A goal driver is something that contributes towards you achieving a goal.
For example, if your goal is to lose five kilos of body fat in six months you would focus on your nutrition and levels of activity. Your goal drivers would be:
- Daily calorie consumption
- Level of exercise
You would set targets and track the drivers every day. Focus on the goal drivers and you will achieve your goal.
This is fairly obvious, everyone know that if you eat less and move more you will lose weight. And, it may be enough for you to achieve your goal. But, you may need to go deeper to get the optimum long term result. You can do this by asking questions.
- What ultimately determines your calorie consumption?
- What determines you level of activity?
When you ask these questions answer spring to mind:
- The type of food we eat
- What we drink
- Our emotional relationship to food and drink
If you change the type of food you eat and adjust your relationship to food, you will consume fewer calories without feeling like you are losing anything. You may even get more enjoyment from food and drink more.
What determines your levels of exercise?
- The type of exercise you do
- Your attitude to exercise
I took some advice from a personal trainer recently which I found interesting – he introduced to strength and conditioning training. I thought it was clever because it addresses the reason why people put on fat.
Around 30 years old we all start to lose lean tissue, which is what burns calories. So, part of my plan was to build lean tissue by using weights. Not only did I lose weight, I felt stronger and had more energy.
My goal drivers are how many times I train a week and how much weight I can lift doing the various exercises.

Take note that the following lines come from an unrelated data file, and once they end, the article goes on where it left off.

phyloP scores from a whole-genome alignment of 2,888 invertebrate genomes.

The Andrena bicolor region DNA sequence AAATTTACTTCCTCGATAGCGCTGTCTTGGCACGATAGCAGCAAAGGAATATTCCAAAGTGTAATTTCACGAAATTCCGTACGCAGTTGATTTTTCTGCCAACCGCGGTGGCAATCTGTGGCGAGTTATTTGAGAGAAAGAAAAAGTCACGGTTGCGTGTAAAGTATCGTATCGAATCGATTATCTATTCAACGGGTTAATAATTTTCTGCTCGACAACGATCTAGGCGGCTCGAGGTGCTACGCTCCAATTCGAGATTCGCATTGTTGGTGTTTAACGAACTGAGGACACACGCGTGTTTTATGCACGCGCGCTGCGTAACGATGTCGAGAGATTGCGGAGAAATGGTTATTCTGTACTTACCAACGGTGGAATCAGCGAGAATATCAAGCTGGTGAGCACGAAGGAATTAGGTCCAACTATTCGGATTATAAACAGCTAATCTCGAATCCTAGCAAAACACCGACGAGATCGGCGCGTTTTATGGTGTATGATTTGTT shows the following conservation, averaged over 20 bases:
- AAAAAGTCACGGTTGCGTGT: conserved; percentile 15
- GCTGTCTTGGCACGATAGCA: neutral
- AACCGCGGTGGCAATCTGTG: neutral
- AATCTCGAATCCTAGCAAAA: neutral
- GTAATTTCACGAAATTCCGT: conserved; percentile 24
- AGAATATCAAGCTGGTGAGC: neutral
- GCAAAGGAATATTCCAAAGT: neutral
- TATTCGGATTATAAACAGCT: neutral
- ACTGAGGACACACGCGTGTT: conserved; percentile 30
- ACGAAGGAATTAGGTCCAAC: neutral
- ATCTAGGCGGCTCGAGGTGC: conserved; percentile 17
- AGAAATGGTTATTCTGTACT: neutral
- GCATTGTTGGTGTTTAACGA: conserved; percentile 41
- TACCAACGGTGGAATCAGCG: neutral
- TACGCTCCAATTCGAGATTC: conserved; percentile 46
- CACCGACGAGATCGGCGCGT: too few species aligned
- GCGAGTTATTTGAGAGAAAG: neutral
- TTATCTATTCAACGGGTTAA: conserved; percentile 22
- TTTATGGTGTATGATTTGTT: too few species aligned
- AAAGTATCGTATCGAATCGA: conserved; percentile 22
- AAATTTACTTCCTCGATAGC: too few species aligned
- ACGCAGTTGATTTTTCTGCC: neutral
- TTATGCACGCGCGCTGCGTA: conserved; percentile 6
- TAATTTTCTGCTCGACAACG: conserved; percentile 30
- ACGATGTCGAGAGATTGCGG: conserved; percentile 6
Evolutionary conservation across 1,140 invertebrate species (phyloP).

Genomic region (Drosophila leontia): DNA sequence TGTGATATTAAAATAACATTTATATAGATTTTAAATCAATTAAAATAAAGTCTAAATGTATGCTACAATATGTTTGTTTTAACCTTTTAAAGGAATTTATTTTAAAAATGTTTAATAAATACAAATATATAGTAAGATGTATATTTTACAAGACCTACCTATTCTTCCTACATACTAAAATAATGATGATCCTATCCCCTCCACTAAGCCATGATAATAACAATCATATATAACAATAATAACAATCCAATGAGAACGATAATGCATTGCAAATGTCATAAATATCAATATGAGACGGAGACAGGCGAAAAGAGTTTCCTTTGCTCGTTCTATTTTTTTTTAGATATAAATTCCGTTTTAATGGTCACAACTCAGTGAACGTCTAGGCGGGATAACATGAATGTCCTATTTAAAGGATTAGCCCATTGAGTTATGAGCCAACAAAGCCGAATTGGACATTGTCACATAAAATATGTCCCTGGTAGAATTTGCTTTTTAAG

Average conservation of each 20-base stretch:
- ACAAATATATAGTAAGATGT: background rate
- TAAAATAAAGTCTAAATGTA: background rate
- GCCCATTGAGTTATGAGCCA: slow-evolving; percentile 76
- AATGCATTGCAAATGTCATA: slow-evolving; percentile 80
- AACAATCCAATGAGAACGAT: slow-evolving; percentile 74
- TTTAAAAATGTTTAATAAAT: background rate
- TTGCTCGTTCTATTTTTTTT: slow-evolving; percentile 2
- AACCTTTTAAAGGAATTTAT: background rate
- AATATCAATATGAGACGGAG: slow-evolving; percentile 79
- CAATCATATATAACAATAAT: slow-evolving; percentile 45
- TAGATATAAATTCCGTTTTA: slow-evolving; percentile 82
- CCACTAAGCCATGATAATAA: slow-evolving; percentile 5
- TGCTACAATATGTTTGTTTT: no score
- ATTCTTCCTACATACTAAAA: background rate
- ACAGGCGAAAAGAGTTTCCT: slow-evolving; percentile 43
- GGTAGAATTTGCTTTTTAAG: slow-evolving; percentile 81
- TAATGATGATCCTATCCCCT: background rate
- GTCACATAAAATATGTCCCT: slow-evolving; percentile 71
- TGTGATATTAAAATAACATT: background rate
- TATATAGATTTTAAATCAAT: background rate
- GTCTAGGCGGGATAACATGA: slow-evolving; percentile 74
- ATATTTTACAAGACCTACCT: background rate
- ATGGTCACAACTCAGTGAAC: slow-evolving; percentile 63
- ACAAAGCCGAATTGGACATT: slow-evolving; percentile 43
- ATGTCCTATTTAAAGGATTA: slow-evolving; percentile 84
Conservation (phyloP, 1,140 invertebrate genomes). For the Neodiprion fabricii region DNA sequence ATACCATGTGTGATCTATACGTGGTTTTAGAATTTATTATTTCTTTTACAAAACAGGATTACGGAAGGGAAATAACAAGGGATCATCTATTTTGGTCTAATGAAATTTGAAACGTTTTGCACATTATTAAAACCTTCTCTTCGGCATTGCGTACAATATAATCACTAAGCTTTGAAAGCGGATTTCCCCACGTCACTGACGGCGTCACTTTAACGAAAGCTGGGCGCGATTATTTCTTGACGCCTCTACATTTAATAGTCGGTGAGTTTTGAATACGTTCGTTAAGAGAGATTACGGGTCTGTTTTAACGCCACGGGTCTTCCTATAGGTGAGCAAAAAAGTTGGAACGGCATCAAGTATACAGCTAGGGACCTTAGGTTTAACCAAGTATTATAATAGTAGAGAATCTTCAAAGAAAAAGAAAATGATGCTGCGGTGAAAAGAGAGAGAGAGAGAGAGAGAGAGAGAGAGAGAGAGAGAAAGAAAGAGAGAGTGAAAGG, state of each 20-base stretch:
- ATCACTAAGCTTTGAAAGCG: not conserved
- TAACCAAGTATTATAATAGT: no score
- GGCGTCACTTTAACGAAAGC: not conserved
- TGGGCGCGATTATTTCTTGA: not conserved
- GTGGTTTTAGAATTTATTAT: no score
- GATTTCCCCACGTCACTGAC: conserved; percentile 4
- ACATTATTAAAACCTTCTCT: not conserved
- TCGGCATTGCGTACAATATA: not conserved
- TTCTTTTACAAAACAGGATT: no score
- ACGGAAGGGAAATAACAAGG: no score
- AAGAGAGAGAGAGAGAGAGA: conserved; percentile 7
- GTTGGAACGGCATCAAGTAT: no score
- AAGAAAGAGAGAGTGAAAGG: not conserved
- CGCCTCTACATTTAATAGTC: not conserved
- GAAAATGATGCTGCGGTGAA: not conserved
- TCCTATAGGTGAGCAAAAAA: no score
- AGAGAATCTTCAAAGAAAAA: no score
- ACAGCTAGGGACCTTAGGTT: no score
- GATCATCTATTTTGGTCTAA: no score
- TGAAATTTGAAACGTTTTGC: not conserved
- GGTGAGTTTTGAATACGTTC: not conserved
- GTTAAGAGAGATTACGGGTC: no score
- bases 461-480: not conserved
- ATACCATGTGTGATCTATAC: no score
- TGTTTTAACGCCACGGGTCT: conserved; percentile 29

If your goal is to make a certain level of profit, focus on the things that drive profit. Profit is the difference between sales and costs, so focus on sales and costs drivers.
These are different for different businesses but for a restaurant sales drivers are things like:
- Your prices
- Number of customers
- Frequency of visit
- Average order
These drivers all work together so if you can make small improvements in them all your sales will rise massively.
Costs drivers for people are things like:
- Efficiency of staff
- Sick days taken
- Staff turnover
We’ve worked with accountants for many years helping them improve profits from bookkeeping. These firms wanted to offer fixed prices because that what clients really want. So, the question was “how do you ensure you make a profit from a fixed price when you don’t know how long it will take?”
The answer was to focus on the transactions – how many were there in the job and how many could be processes in an hour?
We ran time and motion studies and found the average transaction rate of a good bookkeeper was 60 transactions per hour. The worst was 20 an hour and the best was 300 an hour.
When we looked deeper we discovered the transaction rate was ultimately determined by the quality of the paperwork. So, we developed the Small Business Handbook and paperwork monitoring systems.
Goal drivers can help you find answers and breakthroughs in your business.